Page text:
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BW's Harrison Dillard '49 inducted into USTFCCA inaugural Hall of Fame class

USTFCCCA Inaugural Hall of Fame logo

Baldwin Wallace University Athletics Alumni Hall of Famer and legendary Olympic gold medalist Harrison Dillard '49 became one of the first inductees into the new U.S. Track and Field and Cross Country Coaches Association (USTFCCCA) Collegiate Athlete Hall of Fame last night.

Dillard, who passed away in November 2019 at the age of 96, is the only NCAA Division III student-athlete inducted in the inaugural 30-member class, chosen solely for their accomplishments as a collegiate athlete.

The USTFCCCA Hall of Fame induction ceremony, hosted by ESPN's John Anderson, took place in Eugene, Oregon, ahead of the 100th NCAA Division I Outdoor Track & Field Championships.

Yellow Jacket Glory

Harrison Dillard 2015 unveiling of his bronze statue at BW

Competing as a Yellow Jacket, Dillard won four national collegiate titles in the high and low hurdles. He also took 14 AAU outdoor titles in the high and low hurdles and lost the opportunity for more because of the outbreak of World War II.

He was virtually unbeatable indoors, winning the AAU 60-yard hurdles seven years in a row from 1947 through 1953 and again in 1955. A world record-holder in both the high and low hurdles, Dillard won the 1955 Sullivan Award as the nation's top amateur athlete.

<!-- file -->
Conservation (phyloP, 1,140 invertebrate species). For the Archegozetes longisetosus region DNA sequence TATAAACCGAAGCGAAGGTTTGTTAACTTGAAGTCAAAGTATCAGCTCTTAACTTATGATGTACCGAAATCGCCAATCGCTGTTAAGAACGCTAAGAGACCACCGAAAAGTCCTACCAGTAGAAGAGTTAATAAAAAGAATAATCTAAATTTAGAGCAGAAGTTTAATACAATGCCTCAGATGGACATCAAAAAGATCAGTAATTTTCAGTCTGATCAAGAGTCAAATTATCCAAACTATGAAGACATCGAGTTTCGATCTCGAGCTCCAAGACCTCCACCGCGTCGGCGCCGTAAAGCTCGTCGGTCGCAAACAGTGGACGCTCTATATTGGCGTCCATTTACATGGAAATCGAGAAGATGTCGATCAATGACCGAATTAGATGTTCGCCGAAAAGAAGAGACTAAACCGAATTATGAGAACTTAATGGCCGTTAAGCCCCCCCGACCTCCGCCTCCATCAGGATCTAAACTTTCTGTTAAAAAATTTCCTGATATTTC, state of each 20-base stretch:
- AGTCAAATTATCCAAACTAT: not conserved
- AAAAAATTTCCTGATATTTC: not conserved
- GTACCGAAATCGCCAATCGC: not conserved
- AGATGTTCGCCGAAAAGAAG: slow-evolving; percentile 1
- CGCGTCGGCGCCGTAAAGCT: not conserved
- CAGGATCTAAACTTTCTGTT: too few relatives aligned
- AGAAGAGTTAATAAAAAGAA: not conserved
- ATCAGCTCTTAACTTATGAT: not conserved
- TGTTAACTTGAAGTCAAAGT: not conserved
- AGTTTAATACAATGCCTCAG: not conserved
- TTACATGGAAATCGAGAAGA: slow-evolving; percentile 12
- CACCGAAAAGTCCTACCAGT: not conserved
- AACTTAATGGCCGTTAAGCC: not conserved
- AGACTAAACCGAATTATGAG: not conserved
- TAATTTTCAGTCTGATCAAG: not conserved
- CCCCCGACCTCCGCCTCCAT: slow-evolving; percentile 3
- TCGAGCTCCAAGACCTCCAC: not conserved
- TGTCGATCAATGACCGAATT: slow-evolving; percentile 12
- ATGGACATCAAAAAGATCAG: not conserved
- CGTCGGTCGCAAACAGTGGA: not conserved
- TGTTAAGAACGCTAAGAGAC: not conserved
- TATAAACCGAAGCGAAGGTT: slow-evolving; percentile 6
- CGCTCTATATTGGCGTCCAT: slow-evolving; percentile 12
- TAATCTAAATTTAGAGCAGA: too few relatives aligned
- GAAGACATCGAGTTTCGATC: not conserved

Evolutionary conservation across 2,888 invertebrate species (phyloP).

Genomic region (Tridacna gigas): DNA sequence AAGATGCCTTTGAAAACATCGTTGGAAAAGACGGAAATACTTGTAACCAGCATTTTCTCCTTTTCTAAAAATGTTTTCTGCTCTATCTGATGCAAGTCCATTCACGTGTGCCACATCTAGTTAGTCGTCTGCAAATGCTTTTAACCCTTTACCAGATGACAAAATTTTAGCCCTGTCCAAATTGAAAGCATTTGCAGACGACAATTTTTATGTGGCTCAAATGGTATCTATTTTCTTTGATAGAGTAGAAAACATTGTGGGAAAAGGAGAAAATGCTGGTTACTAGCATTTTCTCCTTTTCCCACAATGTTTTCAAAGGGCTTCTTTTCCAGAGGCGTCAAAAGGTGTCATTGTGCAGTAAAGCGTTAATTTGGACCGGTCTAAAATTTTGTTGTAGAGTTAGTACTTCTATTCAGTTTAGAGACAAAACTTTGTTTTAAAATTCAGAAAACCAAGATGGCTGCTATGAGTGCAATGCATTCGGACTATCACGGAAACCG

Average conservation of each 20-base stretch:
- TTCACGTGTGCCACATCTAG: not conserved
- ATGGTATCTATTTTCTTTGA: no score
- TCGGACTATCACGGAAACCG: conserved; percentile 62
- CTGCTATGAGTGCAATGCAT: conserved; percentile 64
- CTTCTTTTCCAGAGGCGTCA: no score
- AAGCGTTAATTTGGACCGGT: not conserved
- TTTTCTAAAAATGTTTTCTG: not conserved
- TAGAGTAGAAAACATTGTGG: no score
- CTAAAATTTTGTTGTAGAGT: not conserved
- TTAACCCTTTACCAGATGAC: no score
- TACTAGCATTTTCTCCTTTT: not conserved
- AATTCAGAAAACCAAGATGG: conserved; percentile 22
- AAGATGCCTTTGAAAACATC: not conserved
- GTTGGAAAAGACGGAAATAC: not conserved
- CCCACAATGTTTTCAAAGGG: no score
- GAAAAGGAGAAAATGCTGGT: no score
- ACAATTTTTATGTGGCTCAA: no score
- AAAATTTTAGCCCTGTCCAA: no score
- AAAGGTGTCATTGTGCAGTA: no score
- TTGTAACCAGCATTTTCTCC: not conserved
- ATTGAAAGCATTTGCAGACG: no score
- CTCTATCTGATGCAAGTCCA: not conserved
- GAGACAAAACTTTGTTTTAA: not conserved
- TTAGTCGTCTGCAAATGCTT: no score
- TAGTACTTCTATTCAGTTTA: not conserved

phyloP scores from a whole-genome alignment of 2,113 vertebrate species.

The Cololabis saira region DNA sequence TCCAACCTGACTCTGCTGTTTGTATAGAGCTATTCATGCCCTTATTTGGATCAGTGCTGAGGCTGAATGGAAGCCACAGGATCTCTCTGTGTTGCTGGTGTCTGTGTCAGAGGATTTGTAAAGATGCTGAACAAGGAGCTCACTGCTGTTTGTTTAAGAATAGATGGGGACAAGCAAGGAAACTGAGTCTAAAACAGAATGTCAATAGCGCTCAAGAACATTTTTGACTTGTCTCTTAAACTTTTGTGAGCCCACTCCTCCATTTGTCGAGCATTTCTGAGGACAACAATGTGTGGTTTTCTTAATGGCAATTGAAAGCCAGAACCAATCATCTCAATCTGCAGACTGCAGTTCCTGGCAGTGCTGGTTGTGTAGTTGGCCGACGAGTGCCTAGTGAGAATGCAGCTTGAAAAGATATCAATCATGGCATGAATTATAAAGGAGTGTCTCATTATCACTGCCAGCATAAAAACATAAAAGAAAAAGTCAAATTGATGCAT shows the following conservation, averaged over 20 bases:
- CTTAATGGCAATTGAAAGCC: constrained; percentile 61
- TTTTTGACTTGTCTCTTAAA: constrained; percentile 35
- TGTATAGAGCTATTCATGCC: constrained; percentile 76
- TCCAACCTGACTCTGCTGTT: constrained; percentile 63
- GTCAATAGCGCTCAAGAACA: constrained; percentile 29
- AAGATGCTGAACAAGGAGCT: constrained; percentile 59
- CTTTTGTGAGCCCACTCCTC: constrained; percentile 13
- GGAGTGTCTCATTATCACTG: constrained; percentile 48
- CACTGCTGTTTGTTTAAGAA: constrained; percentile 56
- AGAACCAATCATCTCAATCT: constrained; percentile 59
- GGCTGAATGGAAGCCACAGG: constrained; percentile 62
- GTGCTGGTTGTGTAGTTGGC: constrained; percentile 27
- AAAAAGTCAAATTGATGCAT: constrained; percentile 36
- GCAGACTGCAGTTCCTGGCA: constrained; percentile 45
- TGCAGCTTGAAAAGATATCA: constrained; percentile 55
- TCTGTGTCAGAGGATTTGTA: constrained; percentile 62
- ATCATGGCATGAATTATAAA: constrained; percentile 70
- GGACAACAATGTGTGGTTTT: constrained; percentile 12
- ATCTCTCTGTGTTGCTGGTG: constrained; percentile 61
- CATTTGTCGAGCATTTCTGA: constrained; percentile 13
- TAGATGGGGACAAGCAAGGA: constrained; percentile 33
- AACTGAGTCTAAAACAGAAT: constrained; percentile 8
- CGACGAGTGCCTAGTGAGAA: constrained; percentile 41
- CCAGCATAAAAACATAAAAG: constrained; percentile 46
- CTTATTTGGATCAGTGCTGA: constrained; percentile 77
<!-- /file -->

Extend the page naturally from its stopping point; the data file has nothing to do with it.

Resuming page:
Dillard is honored on the BW campus with a life-sized bronze statue outside Finnie Stadium and the indoor track that bears his name.

Olympic Gold

Harrison Dillard wins the 100 meter dash by one-tenth of a second at the the 1948 Olympic Games. (Image Courtesy of: National Media Museum)

On the world stage, Dillard won four Olympic gold medals, two in 1948 and two more in 1952, the only man ever to win Olympic gold medals in both the sprints and high hurdles. His Olympic story is one for the ages, with a "trip" and a "lean" making the difference in medal outcomes.

After winning a then-world record 82 straight hurdles races, Dillard failed to make the 1948 Olympic team as a hurdler but qualified in the 100-meter. In London, despite not running his best event, he "outleaned" the favored Barney Ewell of the U.S. to win the gold medal.

Four years later, in Helsinki, Dillard won the gold medal in his trademark event, the 110-meter high hurdles, by narrowly beating American Jack Davis. He also won his second gold in the 4x100-meter relay.

The spindly but fierce competitor, nicknamed "Bones," is now recognized in 15 world and American halls of fame, including the new USTFCCCA shrine, as well as his alma mater's.

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